By Brook Sabin
Members of a New Zealand Urban Search and Rescue (USAR) team have started arriving in Japan and are on their way to Sendai, the worst affected city.
One member of the team has relatives in the devastated city and he still has no idea what has happened to them.
These men have spent the last three weeks searching through rubble in Christchurch.
But their first international deployment has them entering a disaster zone that looks almost post apocalyptic.
“The body count will be massive and hopefully for us on our search and rescue capability can really give the Japanese people some hope we can get in there and find some one loved ones,” says USAR team leader Mitchell Brown.
While the main USAR contingent left this morning, an advance team led by Jim Stuart-Black has already arrived in Tokyo.
“Accepting the fact this is difficult time, it is our honour to be here and work alongside the teams here within Japan to those who have been affected,” says Mr Black.
Fifteen tonnes of New Zealand rescue equipment is also being airlifted to Japan. It will be crucial with the team expecting to be isolated for days.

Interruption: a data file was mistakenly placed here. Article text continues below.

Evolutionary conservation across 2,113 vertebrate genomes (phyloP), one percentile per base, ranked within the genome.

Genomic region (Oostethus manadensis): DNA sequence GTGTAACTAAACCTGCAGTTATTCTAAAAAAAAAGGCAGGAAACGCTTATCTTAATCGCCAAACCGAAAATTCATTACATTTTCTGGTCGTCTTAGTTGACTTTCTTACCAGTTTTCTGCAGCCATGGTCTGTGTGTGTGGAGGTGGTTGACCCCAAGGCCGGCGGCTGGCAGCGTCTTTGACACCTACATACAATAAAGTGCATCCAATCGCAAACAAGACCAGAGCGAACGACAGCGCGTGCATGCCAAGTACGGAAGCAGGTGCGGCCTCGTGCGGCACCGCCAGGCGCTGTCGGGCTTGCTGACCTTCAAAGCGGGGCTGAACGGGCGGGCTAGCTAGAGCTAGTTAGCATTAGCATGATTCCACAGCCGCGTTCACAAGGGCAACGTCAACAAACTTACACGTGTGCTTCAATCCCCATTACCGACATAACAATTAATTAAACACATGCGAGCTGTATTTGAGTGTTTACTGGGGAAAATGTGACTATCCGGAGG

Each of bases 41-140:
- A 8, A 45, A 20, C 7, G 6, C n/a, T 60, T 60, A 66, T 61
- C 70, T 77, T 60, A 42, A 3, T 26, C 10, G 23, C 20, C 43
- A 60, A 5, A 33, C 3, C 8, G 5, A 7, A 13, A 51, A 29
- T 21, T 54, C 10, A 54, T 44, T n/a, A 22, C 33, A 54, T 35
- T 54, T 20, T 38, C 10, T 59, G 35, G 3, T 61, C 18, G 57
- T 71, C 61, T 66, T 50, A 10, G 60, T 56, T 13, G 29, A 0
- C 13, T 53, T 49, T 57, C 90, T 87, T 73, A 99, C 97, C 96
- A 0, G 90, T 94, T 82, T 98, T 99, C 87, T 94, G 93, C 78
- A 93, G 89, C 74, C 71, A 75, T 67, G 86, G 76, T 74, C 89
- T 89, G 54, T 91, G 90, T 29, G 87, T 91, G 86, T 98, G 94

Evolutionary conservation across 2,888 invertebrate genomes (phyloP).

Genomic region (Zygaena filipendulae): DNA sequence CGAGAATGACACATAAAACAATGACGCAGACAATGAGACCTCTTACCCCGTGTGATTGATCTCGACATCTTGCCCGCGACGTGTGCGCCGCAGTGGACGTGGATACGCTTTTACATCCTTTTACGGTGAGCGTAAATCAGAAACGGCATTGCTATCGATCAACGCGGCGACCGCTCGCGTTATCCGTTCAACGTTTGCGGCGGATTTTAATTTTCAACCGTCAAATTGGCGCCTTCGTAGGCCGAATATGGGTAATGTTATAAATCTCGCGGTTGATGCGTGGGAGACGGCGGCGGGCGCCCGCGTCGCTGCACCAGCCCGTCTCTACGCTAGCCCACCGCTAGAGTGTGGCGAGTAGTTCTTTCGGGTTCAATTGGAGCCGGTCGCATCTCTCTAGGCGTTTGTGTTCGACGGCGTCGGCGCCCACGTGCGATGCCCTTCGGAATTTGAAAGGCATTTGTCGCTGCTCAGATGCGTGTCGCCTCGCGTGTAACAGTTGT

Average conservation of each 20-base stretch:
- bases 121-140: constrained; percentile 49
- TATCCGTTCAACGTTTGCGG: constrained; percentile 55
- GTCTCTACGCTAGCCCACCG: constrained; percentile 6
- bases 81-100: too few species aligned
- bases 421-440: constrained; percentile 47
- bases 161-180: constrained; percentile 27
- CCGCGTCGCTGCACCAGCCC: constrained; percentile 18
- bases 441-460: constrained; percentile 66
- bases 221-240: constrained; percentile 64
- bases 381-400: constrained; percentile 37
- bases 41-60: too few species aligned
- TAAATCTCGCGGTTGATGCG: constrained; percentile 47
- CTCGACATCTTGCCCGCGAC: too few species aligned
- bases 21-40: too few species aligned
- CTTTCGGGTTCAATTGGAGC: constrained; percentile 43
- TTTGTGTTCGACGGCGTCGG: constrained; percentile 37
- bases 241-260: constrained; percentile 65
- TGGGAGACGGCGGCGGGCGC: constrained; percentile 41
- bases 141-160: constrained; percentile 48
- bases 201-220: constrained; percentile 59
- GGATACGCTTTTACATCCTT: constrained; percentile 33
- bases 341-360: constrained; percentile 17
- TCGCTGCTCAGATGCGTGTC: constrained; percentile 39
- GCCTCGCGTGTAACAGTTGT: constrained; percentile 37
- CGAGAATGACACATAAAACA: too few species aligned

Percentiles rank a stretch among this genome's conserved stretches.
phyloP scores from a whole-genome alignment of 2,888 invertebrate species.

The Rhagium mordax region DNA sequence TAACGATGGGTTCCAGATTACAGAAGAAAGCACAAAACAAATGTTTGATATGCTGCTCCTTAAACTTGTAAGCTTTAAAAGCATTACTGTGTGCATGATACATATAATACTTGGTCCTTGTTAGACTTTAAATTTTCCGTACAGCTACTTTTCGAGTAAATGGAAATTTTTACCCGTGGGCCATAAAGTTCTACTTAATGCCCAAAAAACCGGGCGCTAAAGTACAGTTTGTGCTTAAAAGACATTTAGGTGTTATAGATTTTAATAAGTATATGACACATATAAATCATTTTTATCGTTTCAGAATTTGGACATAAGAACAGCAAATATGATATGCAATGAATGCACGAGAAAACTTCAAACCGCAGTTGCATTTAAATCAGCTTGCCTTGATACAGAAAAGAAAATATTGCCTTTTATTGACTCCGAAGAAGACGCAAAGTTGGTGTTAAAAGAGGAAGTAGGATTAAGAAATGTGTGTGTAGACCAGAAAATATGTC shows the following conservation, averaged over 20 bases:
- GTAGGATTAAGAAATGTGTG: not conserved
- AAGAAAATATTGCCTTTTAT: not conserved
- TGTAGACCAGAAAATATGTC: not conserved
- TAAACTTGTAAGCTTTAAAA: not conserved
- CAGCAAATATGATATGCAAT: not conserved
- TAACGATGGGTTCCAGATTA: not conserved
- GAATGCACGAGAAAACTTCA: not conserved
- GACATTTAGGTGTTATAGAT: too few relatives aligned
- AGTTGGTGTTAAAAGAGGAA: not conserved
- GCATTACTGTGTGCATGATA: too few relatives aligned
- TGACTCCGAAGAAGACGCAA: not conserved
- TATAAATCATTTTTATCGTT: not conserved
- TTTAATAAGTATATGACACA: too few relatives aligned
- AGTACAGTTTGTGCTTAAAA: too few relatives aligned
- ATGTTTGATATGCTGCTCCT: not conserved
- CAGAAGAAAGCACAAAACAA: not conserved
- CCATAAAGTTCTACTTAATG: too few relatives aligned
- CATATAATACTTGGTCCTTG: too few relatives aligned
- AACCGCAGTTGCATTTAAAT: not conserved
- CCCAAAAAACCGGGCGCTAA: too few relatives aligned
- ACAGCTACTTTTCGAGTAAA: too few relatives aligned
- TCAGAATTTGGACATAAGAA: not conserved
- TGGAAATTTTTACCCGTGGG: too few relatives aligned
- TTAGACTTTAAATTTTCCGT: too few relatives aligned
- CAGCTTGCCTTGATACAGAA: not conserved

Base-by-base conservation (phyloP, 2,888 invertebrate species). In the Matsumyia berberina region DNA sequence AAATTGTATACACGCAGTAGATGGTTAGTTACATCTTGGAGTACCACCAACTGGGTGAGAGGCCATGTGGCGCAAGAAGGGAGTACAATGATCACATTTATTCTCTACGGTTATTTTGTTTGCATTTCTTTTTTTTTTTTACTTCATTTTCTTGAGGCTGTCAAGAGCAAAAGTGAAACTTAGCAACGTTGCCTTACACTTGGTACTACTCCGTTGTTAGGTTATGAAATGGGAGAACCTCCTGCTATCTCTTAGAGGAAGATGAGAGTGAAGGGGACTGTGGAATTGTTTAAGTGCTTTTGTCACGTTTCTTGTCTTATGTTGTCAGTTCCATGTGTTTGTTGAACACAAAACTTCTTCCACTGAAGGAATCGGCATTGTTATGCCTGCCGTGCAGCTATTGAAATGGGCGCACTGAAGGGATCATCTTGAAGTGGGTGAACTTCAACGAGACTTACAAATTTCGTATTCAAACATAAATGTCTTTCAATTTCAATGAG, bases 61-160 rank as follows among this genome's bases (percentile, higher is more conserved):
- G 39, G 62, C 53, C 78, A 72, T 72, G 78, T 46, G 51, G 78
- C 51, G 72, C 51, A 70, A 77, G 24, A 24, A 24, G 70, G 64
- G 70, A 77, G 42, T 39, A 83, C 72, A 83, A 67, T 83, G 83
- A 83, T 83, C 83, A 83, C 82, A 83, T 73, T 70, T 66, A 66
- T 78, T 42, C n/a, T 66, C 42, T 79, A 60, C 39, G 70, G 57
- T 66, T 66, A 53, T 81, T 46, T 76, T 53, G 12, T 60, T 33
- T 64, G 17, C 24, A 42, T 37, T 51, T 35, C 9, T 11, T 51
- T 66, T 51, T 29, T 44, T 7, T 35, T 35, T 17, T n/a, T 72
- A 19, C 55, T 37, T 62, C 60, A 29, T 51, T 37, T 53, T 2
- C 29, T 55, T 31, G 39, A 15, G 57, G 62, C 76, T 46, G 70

“The difficulties over there, obviously the infrastructure has been devastated there's no water, no power. The towns have been inundated with a tsunami obviously, so we're concerned about disease,” says Keri Dobbs from USAR.
For Colin Wright, the deployment is also personal.
His relatives live in the worst affected city, where the Kiwis are headed.
“I just found out yesterday morning that my niece's in-laws live in Sendai and they haven't had any contact with them,” says Mr Wright.
The Kiwis join 69 countries from around the world offering assistance.
Alongside that, 100,000 Japanese troops are being mobilised - with more to be deployed in the coming days.